Thanks for another great post!.

    1. Alas, there is no quick recipe for making vanilla extract. All extracts, tinctures and the like take time to, well, extract!

  4. Hi.I have bought a pocket of vanilla beans that I supposed had 3 beans in it now that I got my purchase by post I see that there is only one bean in the pocket!!!
    Can I make vanilla extract with only one bean? How much vodka should I use?

    1. You might be able to make a small bottle with one bean. You’ll probably have to cut the bean to fit into such a small bottle, but just divide the recipe proportions to fit your needs.

  5. To make a gluten free version of the alcohol-based vanilla extract, I use Tito’s vodka. For anyone with celiac disease or gluten sensitivity it is important to avoid vanilla purchased in the grocery store.

  6. In order to make it on large scale, can I use a tub making sure that all vanilla is completely dipped into liquid? or otherwise, I can use the gallon bottle of glycerin while multiplying the quantity of vanilla pods?

      1. It worked well. But the vanilla taste is not as prominent as expected. It needs a bit more time than mentioned in the recipe.

  7. Is it necessary that we use glass bottle only? Can I use plastic bottle instead? On the other hand, is there another substitute for glycerin (like lets say rose water)? Its not available around me and I checked on ebay, most of em are not shipping to my area and if anyone does, shipping charge is 10x of the price of product.

    1. Glycerin or food grade alcohol are what will best extract the vanilla flavor from the beans. There are links to find glycerin in the recipe, if needed. Rose water will probably not work well, and will change the flavor, but give it a try. I would definitely use glass, not plastic. A recycled jar from the kitchen will work just fine.

  8. I am new to making extracts and I love the idea of alcohol free. I found the glycerin on Amazon from your link, is there a certain brand you like the best?

    Also could you use this to make mint extract in the same idea?

    1. I haven’t tried using glycerin for my other extracts but I feel like it would. The recipe is exactly the same . my other extracts turned out really well although I will say with the citrus and mint extracts I needed a lot of “material” to get that intense flavor.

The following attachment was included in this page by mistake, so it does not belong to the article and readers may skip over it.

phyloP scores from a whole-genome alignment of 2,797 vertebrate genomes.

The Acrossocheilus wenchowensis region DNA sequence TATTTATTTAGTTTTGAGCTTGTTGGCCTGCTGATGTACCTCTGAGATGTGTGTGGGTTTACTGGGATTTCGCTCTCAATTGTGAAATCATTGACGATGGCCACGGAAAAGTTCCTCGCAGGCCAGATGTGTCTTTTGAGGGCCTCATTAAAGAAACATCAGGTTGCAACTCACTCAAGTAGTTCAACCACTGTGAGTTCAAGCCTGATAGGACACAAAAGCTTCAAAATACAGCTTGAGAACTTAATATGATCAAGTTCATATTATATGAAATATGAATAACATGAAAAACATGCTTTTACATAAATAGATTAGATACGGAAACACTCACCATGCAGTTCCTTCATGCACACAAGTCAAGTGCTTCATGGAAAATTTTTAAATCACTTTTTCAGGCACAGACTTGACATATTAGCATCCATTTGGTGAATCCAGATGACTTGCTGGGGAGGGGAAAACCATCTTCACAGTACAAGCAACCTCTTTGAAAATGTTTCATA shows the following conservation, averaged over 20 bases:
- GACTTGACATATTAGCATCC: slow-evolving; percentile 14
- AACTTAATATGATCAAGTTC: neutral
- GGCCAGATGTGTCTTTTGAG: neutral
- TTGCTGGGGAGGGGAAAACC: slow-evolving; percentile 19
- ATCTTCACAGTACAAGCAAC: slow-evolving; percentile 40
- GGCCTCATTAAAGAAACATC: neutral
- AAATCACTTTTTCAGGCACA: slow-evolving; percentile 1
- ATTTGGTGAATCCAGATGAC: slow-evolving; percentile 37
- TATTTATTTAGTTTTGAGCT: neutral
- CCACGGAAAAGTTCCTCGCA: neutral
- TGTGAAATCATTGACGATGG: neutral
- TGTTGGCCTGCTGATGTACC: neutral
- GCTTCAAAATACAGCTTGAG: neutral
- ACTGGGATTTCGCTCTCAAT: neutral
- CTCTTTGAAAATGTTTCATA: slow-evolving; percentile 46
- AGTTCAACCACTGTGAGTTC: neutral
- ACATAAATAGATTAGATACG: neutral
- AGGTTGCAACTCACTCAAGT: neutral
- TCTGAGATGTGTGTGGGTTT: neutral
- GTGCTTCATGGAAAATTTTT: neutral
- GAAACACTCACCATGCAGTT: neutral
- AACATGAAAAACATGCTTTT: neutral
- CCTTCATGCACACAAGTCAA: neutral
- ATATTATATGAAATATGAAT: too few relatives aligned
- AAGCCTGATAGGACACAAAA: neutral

1. I don’t know for sure. My glycerine vanilla has lasted quite a while, but I also use it at least once a month.

      1. I have made vanilla extract with food grade glycerin for the first time! It has been sitting for just over a month now. It has not turned dark like the vodka blend does. Has anyone noticed that? Is that normal?! You can see tiny vanilla specs, or paste, floating around! It looks wonderful, but I just wondered about the color!!

        1. I’ve got the same question?
          Also my glycerin is pretty thick. Should I do anything with it to thin it up or leave it alone?

  9. Best Smoothie Blender

    I have been looking everywhere for this recipe, thanks! It comes out great, now I don’t have to purchase it from the store anymore lol.

    Thanks!

    Allie

  10. Ok..I’m making it with the glycerin. Since the glycerin is thick, unlike the vodka, I’m assuming the finished product will be thick too? Do you know if anyone has ever mentioned this concern or not? Will the glycerin-vanilla be usable in the same way as the vodka vanilla?

    1. Food grade glycerin should not be that thick, unlike the glycerin used for soap-making, for example. If needed, you can dilute a bit with water before brewing.

    1. I spoke to a vanilla grower in Hawaii (yes they do grow vanilla and cacao on the Big Island) and he said that if you make a large batch like 1 quart or more and never use more than. Third of it at a time, you can top off the alcohol, let it age again and renew your extract in this fashion for 7-8 years before needing to replace the beans.

  11. I bought the vanilla beans awhile ago I just didn’t like the idea of the alcohol. Thanks so much for showing that there is another option. I am so excited to make this for myself and for Christmas gifts. Girl you rock! 🙂

  12. bernadette eden

    Hi, I received some homemade vanilla essence as a gift and have become totally hooked! The smell of it was beautiful. Can’t wait to use this recipe to make my own gifts. Thanks.

  13. Katherine @ Green Thickies

    I’ve been trying to make my own vanilla extract for a while now but never liked it in alcohol so good to know there is another option to try.

    Thanks for another great post!